SH: Well that’s a very broad conversation which we can get into if you want but in relation to this pandemic and in relation to our leadership in regard all of the comments that I’ve made and all of the decisions that I’ve made have been guided by public health experts. We are — again not an often commented upon fact — testing amongst the most people in the world per head population. We are consistently in the top quartile… and consistently in the top five and often the top three in the European Union. Paul Reid, the HSE CEO, said we now have the capacity to do 10,000 tests but I do need to say this to people as well: we don’t have the demand for that currently.
So, on average, about 1,200 people a day are being referred by their GP for tests and about 1,500 in our hospitals, so in and around 2,500 to 3,000 people a day. We now have the capacity to do 10,000 and next week the national public health emergency team will expand that again. But the 15,000 wasn’t plucked from the air, [it] was the figure that our doctors, our public health experts, our medical scientists wanted to be able to do. We then saw a situation where a global battle for reagent really came to the fore. So we’ve been dealing with a situation where we’ve been trying to set up systems, testing that normally would take a year in real time in the space of literally weeks and Ireland has done very well in that regard. You don’t have to take my word for it, you can look at any international league table.
HOC: Where is the contact tracing app that was announced weeks ago?
SH: I think it’s a peculiar criticism. Lots of things are being announced and lots of things are being worked on and lots of things are being delivered. It’s being delivered by the HSE and I expect it to be ready towards the end of this month or the start of May.
HOC: When it was first announced [it was said] that it would be introduced within a couple of weeks (The HSE said on March 29 it could be introduced “in the next 10 days or so”).
SH: I’m not sure. [That was] certainly not a target given by me, but I mean, the HSE are doing a really good job developing this app. It will be a potential game-changer in terms of contact tracing and public health in general.
Look at what has been delivered for a virus that we didn’t know about four months ago, no one knew of its existence. We had a general election on February 8. I don’t ever remember being asked a question about a ventilator, or test because you didn’t know about the virus and neither did I.
Within that window of time, we’ve had a situation whereby we have built up lab capacity, we have built up community hubs, we’ve employed more people in the HSE, we’ve effectively secured 19 private hospitals for the next three months, and we have ensured universal access, whether you’re public or private, we’re treating everybody equally.
We’ve saved lives, we’ve saved loads of lives together as a people in this country, we’ve come together in a way like we’ve never ever had before.
HOC: You said that all your decisions are guided by public health advice. Are you not concerned that you are so reliant on these unelected officials who are not currently accountable to Oireachtas committees?
SH: The buck stops with me and the buck stops with the Government … So I mean, I take advice, I’m choosing to accept their advice.
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HOC: Can you give me an example of any recommendation they’ve made that you haven’t implemented?
SH: Absolutely not and not only can I not give you…
HOC: A lot of people might feel uneasy with that.
SH: I think a lot of people will be really reassured by that. I think a lot of people will be really reassured that this 33-year-old from Wicklow — Health Minister — is not making the medical decisions.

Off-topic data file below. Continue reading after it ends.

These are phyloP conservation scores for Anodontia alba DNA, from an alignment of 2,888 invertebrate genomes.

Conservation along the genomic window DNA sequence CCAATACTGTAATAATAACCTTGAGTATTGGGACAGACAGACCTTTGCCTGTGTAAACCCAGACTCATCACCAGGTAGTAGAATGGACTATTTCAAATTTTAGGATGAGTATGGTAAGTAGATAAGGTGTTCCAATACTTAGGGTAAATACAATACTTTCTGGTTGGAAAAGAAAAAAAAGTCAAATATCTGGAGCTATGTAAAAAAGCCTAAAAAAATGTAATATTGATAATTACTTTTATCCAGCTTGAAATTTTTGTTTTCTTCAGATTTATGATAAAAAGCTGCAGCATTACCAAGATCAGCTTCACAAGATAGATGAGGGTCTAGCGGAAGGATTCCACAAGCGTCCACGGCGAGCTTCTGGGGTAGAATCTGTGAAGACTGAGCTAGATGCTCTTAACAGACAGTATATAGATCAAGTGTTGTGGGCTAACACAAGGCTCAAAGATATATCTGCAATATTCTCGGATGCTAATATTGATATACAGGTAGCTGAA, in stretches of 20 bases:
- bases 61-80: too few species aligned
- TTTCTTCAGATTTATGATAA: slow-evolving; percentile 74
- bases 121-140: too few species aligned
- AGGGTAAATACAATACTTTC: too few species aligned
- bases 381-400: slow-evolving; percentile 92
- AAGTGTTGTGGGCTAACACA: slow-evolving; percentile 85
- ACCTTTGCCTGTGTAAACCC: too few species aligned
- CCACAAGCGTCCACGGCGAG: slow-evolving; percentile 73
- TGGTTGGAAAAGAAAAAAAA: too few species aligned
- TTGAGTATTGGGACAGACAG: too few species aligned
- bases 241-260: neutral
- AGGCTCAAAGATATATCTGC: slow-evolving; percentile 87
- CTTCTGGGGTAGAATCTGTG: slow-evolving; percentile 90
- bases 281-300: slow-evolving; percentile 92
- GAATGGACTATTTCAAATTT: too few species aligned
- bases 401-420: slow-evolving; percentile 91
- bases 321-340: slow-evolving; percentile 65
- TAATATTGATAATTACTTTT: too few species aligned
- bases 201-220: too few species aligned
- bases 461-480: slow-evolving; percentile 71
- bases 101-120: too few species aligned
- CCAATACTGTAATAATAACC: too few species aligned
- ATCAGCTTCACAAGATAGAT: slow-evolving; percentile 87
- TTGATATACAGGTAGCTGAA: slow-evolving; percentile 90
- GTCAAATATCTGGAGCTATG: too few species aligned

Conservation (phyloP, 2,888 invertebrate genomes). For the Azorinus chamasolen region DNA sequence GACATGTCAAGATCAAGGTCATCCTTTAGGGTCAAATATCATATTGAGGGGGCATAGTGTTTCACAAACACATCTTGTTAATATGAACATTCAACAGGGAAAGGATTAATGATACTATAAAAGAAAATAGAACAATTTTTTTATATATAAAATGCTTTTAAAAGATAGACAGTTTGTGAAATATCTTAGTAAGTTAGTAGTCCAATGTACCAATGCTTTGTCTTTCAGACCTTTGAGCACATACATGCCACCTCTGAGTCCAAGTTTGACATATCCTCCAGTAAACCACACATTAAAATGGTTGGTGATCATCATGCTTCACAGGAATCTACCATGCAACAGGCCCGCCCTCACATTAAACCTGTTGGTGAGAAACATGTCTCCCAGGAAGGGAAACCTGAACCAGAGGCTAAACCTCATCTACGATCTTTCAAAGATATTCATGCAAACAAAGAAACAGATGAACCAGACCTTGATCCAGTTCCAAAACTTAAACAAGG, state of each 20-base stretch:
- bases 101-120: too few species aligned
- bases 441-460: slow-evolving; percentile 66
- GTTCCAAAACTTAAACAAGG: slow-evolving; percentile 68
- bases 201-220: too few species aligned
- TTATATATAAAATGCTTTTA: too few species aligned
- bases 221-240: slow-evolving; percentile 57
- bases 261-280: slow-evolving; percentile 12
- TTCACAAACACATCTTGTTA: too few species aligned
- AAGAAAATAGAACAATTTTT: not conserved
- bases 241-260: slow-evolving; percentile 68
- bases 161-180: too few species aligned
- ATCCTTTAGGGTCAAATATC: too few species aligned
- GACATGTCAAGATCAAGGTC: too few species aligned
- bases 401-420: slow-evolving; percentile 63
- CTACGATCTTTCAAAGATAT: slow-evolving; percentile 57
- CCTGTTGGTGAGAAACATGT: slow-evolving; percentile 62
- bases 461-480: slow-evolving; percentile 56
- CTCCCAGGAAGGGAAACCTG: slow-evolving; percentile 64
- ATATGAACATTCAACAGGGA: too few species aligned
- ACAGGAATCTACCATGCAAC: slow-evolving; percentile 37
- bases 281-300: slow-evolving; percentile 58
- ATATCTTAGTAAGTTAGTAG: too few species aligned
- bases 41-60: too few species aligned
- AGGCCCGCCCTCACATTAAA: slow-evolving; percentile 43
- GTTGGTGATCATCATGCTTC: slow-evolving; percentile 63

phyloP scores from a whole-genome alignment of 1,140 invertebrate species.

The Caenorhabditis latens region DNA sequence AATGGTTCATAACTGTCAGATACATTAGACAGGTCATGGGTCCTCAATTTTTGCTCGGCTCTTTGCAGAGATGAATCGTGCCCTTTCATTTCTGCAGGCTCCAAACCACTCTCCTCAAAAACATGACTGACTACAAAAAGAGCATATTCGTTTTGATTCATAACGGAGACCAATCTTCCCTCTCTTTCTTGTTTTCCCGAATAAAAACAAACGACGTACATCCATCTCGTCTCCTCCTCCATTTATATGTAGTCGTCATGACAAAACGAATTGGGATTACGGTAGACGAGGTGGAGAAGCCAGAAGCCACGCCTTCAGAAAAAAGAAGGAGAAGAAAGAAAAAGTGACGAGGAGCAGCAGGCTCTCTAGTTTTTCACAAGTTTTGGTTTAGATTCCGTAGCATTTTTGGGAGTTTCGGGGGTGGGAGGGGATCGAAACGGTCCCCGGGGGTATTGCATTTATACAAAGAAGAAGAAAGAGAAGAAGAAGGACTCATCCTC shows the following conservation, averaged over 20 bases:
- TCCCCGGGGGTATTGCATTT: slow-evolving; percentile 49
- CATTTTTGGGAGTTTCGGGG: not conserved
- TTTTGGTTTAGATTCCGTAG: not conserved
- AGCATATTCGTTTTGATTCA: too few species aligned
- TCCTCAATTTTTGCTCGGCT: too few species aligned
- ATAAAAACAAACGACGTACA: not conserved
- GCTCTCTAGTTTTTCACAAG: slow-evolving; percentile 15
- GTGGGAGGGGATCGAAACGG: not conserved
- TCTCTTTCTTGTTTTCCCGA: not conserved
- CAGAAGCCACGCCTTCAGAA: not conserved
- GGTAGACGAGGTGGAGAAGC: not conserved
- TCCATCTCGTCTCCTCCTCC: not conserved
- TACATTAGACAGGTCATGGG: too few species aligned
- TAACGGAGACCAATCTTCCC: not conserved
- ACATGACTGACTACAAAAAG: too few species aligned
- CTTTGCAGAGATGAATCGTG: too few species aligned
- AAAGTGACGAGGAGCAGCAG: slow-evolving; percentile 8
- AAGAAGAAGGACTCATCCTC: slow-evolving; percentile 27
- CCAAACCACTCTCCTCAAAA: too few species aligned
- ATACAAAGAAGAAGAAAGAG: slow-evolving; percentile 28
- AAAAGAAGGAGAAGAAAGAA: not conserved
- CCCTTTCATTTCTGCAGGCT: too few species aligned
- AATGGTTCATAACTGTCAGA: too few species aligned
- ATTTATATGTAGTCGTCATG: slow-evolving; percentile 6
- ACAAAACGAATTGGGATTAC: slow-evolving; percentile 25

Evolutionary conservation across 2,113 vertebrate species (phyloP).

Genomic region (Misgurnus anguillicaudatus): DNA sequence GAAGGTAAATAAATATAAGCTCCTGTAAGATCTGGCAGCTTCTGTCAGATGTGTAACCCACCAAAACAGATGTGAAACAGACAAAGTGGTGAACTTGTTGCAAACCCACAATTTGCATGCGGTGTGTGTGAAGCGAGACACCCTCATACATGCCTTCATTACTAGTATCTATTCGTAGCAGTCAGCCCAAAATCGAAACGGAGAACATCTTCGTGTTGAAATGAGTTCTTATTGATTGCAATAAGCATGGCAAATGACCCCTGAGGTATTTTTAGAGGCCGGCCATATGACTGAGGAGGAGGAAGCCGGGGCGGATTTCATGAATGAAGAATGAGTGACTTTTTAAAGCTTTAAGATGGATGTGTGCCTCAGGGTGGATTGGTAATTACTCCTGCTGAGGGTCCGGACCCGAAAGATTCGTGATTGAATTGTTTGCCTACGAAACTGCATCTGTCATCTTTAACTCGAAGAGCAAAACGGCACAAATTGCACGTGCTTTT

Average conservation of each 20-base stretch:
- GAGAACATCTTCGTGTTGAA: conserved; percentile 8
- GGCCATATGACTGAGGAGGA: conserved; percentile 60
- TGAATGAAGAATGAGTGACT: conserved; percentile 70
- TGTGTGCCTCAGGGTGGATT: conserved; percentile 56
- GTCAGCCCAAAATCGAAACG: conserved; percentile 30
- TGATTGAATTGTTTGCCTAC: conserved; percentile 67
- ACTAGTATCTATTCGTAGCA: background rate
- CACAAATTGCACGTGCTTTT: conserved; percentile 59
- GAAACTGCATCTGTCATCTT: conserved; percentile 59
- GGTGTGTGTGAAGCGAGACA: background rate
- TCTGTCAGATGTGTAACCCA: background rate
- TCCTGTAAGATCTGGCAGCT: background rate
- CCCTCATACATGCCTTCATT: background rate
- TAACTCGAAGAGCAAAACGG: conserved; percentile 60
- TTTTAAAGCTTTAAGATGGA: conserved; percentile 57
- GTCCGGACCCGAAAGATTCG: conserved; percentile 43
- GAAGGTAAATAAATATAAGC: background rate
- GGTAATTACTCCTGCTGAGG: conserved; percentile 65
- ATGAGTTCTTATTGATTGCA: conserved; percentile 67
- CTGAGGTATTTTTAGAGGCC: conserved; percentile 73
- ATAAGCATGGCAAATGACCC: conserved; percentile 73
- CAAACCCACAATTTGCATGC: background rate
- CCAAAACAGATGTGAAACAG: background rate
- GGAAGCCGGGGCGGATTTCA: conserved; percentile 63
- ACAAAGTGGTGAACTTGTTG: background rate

The much-anticipated lifting of restrictions will, as ever, be guided by the public health experts, Mr Harris said. While cautious about outlining a definitive roadmap or timeline, the minister has a clear idea of what could be allowed to happen in the coming weeks — and what we won’t see for the foreseeable future.
“I’d like to see a situation whereby our schools could come back or at least could come partially back. Now I can’t guarantee the timeline for this, but in terms of you’re asking me the hierarchy of things, I’d like to see comeback that would be one of them,” he said.
“That would be one of them because I think, for the mental health and wellbeing of students and parents, imagine if children could go into school, even one day a week [to] get the books, meet the teacher, get the homework for the week.
“From a socially distanced, safe point of view, meet their friends, and then go home. That would provide breathing space for families and information and I think that would help.
“I’d like to see a situation where you could expand somewhat the areas in which people can go beyond their home. I’m conscious of the fact that cocooning may well remain a reality for quite a period of time because we know people, once they reach a certain age, are vulnerable. But is there a safe way that they can get out every now and again and take a walk?”
Mr Harris said social or physical distancing will be a reality until there is a vaccine or an effective treatment — and that’s likely to be next year.
“What’s not going to come back quickly are scenarios in which we can’t safely socially distance. So I can’t see how people can be in packed pubs again as long as this virus is still with us and we don’t have a vaccine or an effective treatment,” he said.
He said it is “highly unlikely we’re going to be seeing very large mass gatherings this year”.
Mr Harris was supposed to be a groomsman at his best friend’s wedding at the start of this month. “He was due to have his stag in Eindhoven and the first thing I had to tell him was: ‘I can’t come’.” As the restrictions came in he had to deliver the grim news that the wedding could not go ahead at all.
“It’s deferred to later this year. But normal life is on hold for everybody and they’re really difficult sacrifices for people and I don’t like to trivialise them because I know people are finding this time tough, really tough. But I do always say to people, and I do passionately believe, that the alternative is so much worse.”
Mr Harris confirmed he has not been tested for Covid-19 and is relaxed about his own political prospects. He would like to remain Minister for Health in a new government. “I believe it’s a worthwhile job and I’d love to continue doing it,” he said.